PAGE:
The British Journal of Photography is launching Portrait of Britain, a UK-wide exhibition of 100 photographs aiming to show “the modern face of Britain”. The portraits will be exhibited on digital JCDecaux advertising screens in railway stations, shopping centres, high streets and bus stops around the country from 1 September.
The 100 portraits were chosen from 4000 entries in an open call competition, “envisaged as an exhibition by the people, of the people and for the people”, exploring the UK’s unique heritage and diversity. After Brexit, the magazine says it hopes the show will “provide a reflection on who we really are, away from the rhetoric of politics and the discourse of division.”
Phil Sharp’s striking portrait of musician Dave Okumu forms the cover shot of the exhibition. Also featured are Annie Collinge’s photograph of a young girl attending a Lolita meet-up in Manchester; a portrait from Dylan Collard’s Ladywell Runners series; and David Vintiner’s shot of the London Fire Brigade’s Mick Ellis, who attended the scene of the 7/7 bus bomb in Tavistock Square.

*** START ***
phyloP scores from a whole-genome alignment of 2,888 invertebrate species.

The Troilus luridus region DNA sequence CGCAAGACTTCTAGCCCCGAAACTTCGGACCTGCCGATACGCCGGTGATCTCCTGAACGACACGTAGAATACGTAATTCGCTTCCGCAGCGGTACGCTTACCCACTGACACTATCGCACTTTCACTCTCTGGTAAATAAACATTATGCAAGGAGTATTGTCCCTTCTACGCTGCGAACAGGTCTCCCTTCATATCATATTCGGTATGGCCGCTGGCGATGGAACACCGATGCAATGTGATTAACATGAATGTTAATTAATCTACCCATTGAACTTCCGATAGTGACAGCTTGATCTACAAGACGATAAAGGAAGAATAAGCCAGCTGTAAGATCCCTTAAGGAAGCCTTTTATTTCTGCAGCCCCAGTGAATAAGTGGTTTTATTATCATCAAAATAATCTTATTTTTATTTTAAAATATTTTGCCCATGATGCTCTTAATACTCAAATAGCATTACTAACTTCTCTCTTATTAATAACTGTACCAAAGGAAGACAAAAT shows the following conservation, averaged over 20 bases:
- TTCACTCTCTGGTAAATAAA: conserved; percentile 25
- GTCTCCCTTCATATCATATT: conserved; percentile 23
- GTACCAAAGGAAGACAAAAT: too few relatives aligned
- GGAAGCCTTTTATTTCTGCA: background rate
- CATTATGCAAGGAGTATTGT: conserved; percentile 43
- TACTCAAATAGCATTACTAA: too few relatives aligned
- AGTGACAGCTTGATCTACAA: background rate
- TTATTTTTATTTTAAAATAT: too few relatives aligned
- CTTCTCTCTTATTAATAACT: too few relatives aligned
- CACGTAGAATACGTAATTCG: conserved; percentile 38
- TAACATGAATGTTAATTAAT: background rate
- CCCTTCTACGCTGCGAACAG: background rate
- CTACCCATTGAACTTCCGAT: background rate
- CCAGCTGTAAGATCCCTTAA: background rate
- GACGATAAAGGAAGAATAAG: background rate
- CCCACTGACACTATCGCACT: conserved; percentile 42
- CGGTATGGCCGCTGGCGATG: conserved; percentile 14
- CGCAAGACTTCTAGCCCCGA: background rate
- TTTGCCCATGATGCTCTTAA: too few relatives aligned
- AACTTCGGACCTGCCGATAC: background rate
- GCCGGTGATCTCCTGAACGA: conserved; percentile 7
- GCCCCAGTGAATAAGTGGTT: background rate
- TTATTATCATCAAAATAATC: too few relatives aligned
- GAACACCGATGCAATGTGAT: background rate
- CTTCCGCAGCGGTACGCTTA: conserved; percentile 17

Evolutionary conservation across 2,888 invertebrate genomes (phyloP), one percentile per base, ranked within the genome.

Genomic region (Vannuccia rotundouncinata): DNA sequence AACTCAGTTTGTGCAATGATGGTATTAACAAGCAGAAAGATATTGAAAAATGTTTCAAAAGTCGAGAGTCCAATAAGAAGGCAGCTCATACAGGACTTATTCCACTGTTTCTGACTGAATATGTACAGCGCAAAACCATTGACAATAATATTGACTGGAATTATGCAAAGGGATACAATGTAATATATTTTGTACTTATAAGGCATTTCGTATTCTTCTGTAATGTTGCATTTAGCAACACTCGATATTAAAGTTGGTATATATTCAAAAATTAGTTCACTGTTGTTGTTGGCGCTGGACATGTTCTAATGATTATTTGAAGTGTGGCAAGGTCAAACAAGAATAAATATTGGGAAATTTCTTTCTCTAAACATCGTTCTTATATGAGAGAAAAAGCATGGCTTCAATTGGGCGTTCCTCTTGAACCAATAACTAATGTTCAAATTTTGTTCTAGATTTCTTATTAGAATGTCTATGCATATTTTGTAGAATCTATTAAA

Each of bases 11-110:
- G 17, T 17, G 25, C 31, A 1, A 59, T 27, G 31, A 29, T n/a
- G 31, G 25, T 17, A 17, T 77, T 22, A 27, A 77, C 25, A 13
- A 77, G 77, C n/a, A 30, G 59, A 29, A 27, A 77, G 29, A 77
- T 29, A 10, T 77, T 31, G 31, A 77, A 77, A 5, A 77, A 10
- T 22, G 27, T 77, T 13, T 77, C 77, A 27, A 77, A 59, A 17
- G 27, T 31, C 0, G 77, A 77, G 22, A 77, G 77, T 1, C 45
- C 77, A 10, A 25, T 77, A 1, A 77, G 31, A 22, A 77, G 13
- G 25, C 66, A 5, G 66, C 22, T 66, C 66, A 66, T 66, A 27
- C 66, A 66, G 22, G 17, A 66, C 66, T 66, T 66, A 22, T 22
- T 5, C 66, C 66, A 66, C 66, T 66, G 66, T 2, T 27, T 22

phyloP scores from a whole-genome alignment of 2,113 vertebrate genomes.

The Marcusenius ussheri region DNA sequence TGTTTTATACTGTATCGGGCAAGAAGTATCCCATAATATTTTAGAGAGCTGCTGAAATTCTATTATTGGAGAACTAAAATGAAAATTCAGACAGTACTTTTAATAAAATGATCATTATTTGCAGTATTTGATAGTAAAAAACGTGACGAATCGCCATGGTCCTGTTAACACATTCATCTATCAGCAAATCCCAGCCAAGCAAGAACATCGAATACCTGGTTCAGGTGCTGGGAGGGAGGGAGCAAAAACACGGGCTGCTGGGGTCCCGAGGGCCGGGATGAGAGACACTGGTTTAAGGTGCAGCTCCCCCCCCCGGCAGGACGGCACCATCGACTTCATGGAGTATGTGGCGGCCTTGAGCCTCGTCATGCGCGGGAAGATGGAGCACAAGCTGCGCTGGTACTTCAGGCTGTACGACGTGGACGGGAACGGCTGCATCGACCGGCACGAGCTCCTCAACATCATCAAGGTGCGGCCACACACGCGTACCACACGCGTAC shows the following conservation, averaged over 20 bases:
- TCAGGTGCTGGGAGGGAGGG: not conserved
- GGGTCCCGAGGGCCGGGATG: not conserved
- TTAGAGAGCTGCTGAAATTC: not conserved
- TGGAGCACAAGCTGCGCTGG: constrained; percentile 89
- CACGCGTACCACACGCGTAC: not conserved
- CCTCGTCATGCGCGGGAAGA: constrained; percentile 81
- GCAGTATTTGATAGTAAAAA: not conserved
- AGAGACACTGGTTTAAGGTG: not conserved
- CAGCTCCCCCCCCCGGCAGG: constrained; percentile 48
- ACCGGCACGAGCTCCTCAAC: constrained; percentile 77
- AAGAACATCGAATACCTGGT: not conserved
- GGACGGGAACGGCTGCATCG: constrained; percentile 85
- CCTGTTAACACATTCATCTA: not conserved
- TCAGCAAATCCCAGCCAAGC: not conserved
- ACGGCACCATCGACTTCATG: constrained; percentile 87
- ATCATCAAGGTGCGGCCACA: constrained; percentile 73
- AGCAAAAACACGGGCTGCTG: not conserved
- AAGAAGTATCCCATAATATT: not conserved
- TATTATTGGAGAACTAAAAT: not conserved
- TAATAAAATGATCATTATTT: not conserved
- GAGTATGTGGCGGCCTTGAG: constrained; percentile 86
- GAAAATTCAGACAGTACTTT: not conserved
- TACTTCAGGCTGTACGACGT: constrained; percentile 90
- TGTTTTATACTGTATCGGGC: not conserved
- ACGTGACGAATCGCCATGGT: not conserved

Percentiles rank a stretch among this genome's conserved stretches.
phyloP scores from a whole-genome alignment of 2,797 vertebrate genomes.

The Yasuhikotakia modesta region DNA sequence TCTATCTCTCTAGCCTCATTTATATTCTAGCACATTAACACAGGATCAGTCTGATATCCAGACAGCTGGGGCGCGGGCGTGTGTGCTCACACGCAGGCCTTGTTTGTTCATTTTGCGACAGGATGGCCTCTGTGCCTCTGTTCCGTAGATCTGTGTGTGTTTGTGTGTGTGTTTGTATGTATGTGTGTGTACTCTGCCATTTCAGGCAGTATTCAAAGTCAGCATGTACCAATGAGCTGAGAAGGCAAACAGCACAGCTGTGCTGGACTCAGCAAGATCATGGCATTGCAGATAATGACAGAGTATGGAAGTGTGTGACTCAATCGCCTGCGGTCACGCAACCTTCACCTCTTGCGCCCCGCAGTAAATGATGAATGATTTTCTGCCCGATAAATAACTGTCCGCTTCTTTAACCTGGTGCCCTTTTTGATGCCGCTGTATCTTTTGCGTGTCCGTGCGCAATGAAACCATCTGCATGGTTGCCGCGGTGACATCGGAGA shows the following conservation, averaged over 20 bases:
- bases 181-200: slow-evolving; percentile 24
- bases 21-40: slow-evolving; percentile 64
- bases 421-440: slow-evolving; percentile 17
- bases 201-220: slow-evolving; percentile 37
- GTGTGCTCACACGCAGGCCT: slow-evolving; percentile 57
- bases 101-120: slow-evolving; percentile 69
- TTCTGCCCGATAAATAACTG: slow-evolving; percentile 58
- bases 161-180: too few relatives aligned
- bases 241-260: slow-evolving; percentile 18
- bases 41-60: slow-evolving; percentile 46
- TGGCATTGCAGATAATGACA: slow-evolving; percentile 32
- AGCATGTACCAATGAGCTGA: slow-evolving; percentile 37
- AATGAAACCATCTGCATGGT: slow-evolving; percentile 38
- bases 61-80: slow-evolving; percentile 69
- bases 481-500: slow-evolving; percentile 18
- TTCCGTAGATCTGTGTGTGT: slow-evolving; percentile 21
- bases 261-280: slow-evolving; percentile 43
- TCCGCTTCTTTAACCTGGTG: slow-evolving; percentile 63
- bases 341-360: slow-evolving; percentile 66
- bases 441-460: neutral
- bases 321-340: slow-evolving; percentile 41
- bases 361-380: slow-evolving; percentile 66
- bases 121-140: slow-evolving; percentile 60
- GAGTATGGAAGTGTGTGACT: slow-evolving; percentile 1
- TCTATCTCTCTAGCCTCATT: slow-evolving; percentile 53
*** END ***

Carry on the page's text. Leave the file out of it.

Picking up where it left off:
Portrait of Britain launches on 1 September.
- David Lane talks us through his art direction for Robyn's newly released record
- Friday Mixtape: Vanessa Carlton and Godflesh combine thanks to The Beautiful Meme
- Jenny Jiao Hsia's game designs are as delightfully weird as they are weirdly delightful
- Luke Boland communicates industrialisation through his expansive photographs
- Okuyama Taiki became interested in design while running a free bookshop in Tokyo
- Congo Tales offers an alternative to fear-based environmental messaging
- This is an article about Wieden+Kennedy’s clever ad campaign - No B.S
- Combining thoughtful design and big business: an interview with Made Thought
- Iceland’s Christmas advert banned from broadcast for being too political
- The Saul Bass Archive looks back on the trailblazer’s rare poster design
- Typeface Pickle-Standard both obeys and rejects the grid at the same time
- Cornelius de Bill Baboul's latest project is "like Baudelaire in the age of McDonalds"